– I have shopped in traditional markets, buying new and strange foods using my basic Spanish skills, and a smile, and some proverbial scratching of my head. “How am I going to get a dozen loose eggs all the way across the wavy lake on a rickety, crowded, bobbing boat, without breaking them?”

– I swam many times in a beautiful lake surrounded by volcanoes (see photo above).  The first swim in the lake likened to “a baptism” by Riley.

Clearly, travel has been an ingredient of my last 10 days that has generated a veritable feast for my life.

The blessing… and the curse

It is so easy to make everything seem so wonderful in reflection. Most of my first 10 days have been wonderful, no doubt. But travel also brings a form of curse, one which must also be acknowledged and honored.  Also in the last 10 days:

– I have had the “runs” on and off for 5 of those 10 days. Nothing serious, just adjustment to new food, water, sleep, and energy patterns.

– I woke up in the night with my heart pounding and my arms and legs numb and tingling. This lasted a few hours until it passed and hasn’t returned since. (No, I don’t do drugs).

– I struggled with communication, working to improve my Spanish and feeling humbled once again for those who are learning a second language (read: my students).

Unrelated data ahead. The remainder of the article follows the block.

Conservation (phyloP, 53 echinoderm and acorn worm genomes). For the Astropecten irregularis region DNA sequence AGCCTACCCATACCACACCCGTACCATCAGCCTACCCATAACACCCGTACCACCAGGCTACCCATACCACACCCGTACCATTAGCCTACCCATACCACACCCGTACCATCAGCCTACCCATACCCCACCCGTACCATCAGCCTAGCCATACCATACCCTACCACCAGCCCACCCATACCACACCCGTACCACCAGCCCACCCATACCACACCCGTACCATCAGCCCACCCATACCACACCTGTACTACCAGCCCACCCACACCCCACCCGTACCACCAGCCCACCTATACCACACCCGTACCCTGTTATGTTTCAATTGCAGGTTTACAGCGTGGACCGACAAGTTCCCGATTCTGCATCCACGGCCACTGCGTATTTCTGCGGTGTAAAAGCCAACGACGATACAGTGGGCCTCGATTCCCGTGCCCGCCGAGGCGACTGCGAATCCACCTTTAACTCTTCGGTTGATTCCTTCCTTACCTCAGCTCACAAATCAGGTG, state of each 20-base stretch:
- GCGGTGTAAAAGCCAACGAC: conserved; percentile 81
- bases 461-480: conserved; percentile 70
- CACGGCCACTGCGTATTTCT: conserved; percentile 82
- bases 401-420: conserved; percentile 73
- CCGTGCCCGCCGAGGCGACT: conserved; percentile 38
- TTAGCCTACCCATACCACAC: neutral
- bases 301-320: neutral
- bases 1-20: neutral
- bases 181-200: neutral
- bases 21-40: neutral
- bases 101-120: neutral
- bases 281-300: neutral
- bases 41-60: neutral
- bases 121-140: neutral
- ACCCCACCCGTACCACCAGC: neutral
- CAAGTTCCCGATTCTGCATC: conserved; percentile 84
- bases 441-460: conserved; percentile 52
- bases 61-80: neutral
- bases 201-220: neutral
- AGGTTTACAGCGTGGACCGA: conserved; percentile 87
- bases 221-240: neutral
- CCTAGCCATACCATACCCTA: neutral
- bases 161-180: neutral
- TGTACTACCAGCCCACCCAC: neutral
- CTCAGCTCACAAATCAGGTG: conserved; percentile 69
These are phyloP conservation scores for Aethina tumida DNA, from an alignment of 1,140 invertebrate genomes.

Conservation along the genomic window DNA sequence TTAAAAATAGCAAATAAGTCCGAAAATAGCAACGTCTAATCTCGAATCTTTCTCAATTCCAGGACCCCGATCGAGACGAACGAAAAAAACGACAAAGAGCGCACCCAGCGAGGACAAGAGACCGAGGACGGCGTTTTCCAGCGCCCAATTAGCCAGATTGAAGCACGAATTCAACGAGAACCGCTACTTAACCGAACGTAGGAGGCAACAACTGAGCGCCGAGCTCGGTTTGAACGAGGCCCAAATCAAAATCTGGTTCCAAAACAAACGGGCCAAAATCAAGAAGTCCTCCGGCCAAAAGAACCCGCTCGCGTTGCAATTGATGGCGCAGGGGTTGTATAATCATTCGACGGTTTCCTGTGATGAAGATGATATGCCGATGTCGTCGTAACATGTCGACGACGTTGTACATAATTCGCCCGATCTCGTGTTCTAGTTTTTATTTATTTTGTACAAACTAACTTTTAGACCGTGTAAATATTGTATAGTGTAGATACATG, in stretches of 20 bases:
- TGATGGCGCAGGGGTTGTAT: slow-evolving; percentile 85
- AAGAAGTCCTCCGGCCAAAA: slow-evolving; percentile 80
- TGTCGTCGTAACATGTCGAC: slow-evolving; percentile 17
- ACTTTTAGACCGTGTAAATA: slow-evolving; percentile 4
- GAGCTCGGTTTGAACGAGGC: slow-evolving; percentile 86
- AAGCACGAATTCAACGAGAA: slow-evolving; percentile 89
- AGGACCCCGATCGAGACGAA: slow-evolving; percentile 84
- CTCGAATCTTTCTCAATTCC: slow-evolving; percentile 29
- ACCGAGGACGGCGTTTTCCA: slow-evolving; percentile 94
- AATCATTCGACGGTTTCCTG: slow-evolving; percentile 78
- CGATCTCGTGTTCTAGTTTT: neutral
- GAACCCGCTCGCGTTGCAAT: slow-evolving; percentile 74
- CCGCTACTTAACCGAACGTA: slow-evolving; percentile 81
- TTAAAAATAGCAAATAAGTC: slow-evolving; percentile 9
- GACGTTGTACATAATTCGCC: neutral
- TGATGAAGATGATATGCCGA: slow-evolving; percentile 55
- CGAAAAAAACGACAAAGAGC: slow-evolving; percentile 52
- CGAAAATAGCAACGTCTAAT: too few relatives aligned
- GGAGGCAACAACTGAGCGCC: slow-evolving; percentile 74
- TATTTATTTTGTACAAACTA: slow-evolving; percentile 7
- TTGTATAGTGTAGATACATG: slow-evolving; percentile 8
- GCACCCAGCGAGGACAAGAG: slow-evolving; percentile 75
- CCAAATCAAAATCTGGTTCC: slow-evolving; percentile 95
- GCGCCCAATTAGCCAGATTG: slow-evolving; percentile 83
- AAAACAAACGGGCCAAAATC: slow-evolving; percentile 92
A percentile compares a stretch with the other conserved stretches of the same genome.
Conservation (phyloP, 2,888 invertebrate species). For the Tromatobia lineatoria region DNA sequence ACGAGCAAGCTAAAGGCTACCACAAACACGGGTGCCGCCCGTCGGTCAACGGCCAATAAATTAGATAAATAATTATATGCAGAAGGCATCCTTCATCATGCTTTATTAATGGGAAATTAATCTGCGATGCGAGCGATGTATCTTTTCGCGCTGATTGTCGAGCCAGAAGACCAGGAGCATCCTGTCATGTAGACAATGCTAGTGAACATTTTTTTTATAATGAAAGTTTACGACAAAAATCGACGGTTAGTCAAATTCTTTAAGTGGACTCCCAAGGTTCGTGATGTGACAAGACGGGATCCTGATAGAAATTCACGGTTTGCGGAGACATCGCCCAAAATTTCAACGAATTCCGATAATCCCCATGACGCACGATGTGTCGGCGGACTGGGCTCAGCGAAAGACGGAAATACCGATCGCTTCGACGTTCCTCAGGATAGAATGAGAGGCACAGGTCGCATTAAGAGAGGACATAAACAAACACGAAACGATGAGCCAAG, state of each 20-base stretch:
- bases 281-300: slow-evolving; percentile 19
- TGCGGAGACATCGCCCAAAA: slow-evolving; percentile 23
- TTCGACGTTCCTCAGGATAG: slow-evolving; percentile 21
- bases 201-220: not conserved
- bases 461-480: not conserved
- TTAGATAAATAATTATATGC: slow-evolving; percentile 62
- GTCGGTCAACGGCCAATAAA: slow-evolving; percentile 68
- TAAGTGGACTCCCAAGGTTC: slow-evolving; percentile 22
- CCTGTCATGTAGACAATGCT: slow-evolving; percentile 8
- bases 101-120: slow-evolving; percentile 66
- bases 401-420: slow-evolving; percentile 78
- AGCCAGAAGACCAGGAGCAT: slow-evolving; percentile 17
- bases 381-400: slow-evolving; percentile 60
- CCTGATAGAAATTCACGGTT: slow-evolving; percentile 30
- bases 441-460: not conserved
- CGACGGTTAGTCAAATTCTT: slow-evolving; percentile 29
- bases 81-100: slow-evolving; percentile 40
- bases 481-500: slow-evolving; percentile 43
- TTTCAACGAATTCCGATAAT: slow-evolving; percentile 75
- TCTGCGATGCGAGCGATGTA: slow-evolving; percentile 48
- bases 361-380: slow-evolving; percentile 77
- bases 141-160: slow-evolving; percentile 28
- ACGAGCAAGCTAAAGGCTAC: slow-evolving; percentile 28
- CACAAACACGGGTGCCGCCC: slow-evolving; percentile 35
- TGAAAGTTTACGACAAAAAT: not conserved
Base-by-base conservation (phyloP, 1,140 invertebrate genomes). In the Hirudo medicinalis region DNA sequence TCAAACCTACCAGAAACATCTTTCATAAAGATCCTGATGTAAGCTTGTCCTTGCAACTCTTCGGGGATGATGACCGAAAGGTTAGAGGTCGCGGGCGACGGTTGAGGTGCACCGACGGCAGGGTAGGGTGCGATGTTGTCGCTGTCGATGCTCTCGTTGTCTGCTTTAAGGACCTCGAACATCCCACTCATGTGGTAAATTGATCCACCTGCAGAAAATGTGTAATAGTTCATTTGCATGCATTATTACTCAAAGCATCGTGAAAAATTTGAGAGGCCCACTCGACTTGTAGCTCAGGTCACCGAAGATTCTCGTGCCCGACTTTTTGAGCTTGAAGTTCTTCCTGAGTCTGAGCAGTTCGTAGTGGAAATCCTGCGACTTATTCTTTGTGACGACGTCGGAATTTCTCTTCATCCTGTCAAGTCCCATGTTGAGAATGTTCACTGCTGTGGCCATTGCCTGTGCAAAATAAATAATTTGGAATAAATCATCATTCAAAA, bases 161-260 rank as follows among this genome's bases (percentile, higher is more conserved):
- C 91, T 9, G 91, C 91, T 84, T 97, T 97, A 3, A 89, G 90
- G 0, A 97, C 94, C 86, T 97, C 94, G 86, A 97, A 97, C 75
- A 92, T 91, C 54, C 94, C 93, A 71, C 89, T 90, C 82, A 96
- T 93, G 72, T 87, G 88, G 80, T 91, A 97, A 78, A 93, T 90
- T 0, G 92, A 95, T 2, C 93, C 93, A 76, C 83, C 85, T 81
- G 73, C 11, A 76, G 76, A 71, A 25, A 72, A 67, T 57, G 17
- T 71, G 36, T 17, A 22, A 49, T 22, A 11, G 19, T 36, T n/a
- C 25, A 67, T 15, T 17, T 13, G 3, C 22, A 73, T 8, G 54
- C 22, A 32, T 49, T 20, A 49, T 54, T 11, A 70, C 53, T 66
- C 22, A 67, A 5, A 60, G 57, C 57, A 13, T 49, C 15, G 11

– I had to regularly and consciously stay “centred” in order to flow easily through chaos of ever-changing conditions of my life. From moment to moment my life has changed in the last 10 days, something that can be hard on a psyche.

– I have had to put up with noise around me. Being sensitive to noise when I am tired, listening to construction noise from the villa immediately next to ours has been a minor irritant.

– My plans changed. And then they changed again. And then I let go of those and just went with what came up in the moment.  Travel forces you to be flexible, whether you are naturally so or not.  Resisting change is a quick way to blacken your work. Acceptance of change leads to wonderful new experiences (usually).

Each one of these “curses” I feel safe in saying were not daunting to me.  I overcame them pretty easily, flowing into my next moment with more grace than I have every mustered before in life.

Travel:  An essential ingredient for life?

Given the aforementioned analogy of the recipe, the last 10 days of travel have delivered me a feast of experiences, learning, and feeling very much alive.

So is travel an essential ingredient in life, such as rice would be in Asia, flour (or sugar) would be in North America, or beans to a Guatemalan?  Does travel create a life that is akin to a feast?

We like feasting on food. But we can’t feast on food every day. So, is travel an ingredient like in a food  feast? Wonderful to enjoy on occasion, but not something that we would be able to stomach every day nor would be good for us? What balance of stability and travel would be a healthy mix?

Questions for further consideration…

06 Nov

Musings on Education, Part 4: A letter to my students

A letter to my recent students:

Dear Students,

I am writing you today because I feel it is time for openness from my perspective on you and your experiences in my recent courses.

I went into teaching in higher education 22 years ago because I loved learning, helping others learn, and to enjoy the intellectually stimulating place that universities and colleges can be. I also thought that I was somehow doing good – helping the world be a better place through education.